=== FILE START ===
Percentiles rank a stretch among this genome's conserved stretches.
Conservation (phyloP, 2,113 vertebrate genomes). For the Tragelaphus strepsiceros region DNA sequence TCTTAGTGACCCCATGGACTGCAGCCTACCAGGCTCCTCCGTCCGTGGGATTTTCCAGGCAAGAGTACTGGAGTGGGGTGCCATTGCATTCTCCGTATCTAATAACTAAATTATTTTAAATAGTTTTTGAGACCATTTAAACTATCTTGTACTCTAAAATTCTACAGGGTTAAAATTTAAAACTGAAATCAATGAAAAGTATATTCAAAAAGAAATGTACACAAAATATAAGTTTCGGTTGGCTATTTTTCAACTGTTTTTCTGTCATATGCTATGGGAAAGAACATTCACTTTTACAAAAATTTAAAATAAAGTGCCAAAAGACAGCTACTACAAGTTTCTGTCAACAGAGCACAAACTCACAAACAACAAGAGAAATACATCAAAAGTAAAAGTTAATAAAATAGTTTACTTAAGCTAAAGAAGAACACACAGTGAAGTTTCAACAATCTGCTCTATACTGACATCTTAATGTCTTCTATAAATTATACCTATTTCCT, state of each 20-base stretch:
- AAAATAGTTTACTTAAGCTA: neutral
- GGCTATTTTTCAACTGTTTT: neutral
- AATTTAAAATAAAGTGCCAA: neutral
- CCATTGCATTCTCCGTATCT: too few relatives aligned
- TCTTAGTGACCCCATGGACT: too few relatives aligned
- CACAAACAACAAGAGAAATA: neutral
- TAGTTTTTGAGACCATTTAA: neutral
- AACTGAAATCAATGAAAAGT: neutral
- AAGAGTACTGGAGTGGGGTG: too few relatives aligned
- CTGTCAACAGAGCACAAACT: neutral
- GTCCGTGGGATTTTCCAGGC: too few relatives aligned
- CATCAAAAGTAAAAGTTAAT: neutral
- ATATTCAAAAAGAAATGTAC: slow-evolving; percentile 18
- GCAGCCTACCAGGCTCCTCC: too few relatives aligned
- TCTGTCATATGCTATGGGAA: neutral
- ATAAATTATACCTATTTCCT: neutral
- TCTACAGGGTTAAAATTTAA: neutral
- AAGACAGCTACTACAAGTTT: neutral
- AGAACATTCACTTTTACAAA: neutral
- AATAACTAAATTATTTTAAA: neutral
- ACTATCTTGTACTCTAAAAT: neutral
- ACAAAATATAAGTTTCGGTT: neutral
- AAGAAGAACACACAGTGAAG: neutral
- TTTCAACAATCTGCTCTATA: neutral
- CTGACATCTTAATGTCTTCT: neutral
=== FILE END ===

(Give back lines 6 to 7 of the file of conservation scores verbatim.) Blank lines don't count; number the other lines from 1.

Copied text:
- CCATTGCATTCTCCGTATCT: too few relatives aligned
- TCTTAGTGACCCCATGGACT: too few relatives aligned